Dictator’s genocide conviction undone

By Danielle Wiener-Bronner
May 21, 2013

Court rethinks Guatemalan dictator’s genocide conviction, sectarian violence roils Iraq, and body of tortured Afghan man turns up near U.S. base. Today is Tuesday, May 21, and this is the World Wrap, brought to you by @dwbronner and @clarerrrr.

Former Guatemalan dictator Efrain Rios Montt gestures as he speaks at his genocide trial at the Supreme Court of Justice in Guatemala City, May 9, 2013. REUTERS/Jorge Dan Lopez

Justice undelivered. Guatemala’s top court invalidated a recent genocide conviction against former dictator Efrain Rios Montt, overturning a ruling that was hailed as a triumph of justice:

Rios Montt, 86, was found guilty on May 10 of overseeing the killings by the armed forces of at least 1,771 members of the Maya Ixil population during his 1982-83 rule. He was sentenced to 80 years in prison. However, in a ruling on Monday, the country’s Constitutional Court ordered that all the proceedings be voided going back to April 19, when one of the presiding judges suspended the trial because of a dispute with another judge over who should hear it.

The conviction marked the first time a former head of state was successfully charged with genocide in his own country. Montt seized power in a coup in 1982 and served as Guatemala’s leader for 17 months, allegedly overseeing deliberate killings by government forces of more than 1,700 Maya Ixil during the bloodiest period in a 36-year civil war that claimed up to 250,000 lives. Amnesty International called overturning the ruling a “devastating blow for the victims of the serious human rights violations.” No date has yet been set for the start of the retrial.

Iraq’s terrible week.  Bomb blasts killed at least 12 people in Iraq today, one day after more than 70 people were killed in attacks targeting Sunnis. The violence between majority Shi’ites and minority Sunnis raises fears of Iraq slipping into sectarian war:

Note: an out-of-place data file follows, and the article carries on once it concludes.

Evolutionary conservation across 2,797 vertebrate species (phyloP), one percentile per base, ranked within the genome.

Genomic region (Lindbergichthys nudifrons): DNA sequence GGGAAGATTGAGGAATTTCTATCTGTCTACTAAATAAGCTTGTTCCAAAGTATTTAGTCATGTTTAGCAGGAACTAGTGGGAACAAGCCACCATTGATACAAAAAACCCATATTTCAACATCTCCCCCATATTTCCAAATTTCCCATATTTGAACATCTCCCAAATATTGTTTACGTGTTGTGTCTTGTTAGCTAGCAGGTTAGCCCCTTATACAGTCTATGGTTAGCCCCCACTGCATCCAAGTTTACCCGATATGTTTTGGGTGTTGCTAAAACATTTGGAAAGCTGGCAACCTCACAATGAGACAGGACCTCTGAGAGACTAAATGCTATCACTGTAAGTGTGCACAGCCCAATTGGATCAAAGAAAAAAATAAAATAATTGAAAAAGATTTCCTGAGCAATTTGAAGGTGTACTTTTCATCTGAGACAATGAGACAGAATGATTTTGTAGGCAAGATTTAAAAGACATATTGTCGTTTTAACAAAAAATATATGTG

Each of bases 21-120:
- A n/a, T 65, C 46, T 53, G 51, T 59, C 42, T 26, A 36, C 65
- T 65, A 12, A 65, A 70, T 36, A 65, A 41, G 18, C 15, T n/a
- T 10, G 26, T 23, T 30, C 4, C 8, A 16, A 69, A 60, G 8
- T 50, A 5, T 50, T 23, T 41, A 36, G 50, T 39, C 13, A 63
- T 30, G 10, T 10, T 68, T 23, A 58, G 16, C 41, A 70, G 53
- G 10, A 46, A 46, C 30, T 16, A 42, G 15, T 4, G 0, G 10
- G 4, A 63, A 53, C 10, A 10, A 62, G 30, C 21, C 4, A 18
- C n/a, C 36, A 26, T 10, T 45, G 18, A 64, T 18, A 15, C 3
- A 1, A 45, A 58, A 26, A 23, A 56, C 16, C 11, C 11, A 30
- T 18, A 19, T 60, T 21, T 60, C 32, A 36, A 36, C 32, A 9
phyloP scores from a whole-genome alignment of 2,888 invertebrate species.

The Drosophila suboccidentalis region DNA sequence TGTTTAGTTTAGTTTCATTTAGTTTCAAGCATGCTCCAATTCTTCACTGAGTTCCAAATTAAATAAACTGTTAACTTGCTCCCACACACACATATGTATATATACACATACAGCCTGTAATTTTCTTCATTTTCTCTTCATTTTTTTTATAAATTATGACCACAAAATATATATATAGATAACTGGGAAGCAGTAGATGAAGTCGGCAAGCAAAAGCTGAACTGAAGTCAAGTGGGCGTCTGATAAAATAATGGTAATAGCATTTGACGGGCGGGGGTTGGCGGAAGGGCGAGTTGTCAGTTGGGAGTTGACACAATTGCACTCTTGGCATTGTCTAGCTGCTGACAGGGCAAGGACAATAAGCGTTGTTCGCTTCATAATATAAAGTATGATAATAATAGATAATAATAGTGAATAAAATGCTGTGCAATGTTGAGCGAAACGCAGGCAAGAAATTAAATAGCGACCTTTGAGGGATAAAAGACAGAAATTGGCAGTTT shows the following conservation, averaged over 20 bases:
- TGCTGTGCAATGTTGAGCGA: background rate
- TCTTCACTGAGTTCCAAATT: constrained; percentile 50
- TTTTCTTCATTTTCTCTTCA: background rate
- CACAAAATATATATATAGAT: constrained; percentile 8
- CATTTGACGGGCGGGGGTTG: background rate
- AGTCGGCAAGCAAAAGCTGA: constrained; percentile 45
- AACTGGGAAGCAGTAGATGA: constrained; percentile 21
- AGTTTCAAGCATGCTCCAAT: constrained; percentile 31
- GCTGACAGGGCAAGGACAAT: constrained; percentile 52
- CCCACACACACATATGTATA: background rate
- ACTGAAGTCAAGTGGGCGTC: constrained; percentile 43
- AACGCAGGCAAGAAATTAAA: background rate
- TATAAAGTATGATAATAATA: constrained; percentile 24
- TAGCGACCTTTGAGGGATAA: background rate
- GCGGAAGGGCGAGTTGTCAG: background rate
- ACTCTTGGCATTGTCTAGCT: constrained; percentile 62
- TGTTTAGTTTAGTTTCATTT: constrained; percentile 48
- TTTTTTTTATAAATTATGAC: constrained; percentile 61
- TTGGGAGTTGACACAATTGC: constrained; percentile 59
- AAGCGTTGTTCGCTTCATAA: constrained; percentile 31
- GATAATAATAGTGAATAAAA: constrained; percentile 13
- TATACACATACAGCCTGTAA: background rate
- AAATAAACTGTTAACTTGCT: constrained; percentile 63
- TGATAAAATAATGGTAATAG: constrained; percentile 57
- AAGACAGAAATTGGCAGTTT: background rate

Iraq’s Sunnis who resent their treatment by Shi’ite Prime Minister Nuri al-Maliki’s government have staged mass protests since December. Sunni militants, some of them linked to al Qaeda, have exploited the unrest, urging Sunnis to take up arms. More than 700 people died violently in April, according to the United Nations, the highest monthly figure in almost five years.

Sunni-Shi’ite violence in Iraq has claimed the lives of over 200 people in the past week.

Tortured Afghan man’s body found near U.S. base. The New York Times reports that the corpse of a missing man turned up near an American Special Forces base on Tuesday:

Afghan investigators said that after his disappearance, the man, Sayid Mohammad, was seen in a video undergoing torture at the hands of an Afghan-American named Zakaria Kandahari, who was the chief translator for an American Army Special Forces A Team stationed at the base in the Nerkh district of Wardak Province. Mr. Mohammad’s body was found about 200 yards outside the perimeter of the Nerkh base, which is now occupied by Afghan special forces.

American forces left the strategic base following protests by Afghan president Hamid Karzai and other officials. Read the full story at the New York Times.

Nota Bene: Ethereal floral artwork and blooming displays draw celebrities and royalty to London’s annual Chelsea Flower Show.

Standouts:

Euro-fury – Reuters columnist John Lloyd comments on the future of the European Union. (Reuters)

Deadly austerity - Greek suicides are up 27 percent, calling attention to the fatal effects of a failing economy. (Quartz)

Potato pest - Scientists solve Ireland’s potato famine mystery. (BBC)

Romance revenue - Italy cashes in on Juliet’s balcony. (The Los Angeles Times)

Inaugural exorcism - Pope Francis apparently performed his first exorcism this weekend. (The Telegraph)

From the File:

  • Israel fires back at Syria after gunshots at its troops
  • UK’s Cameron committed to ruling in coalition until 2015: spokesman
  • Russia says it has killed a senior Islamist insurgent
  • Rubber bullets fired at South African mine strikers, several hurt
  • Coordinated Taliban attacks in Afghan south kill six policemen

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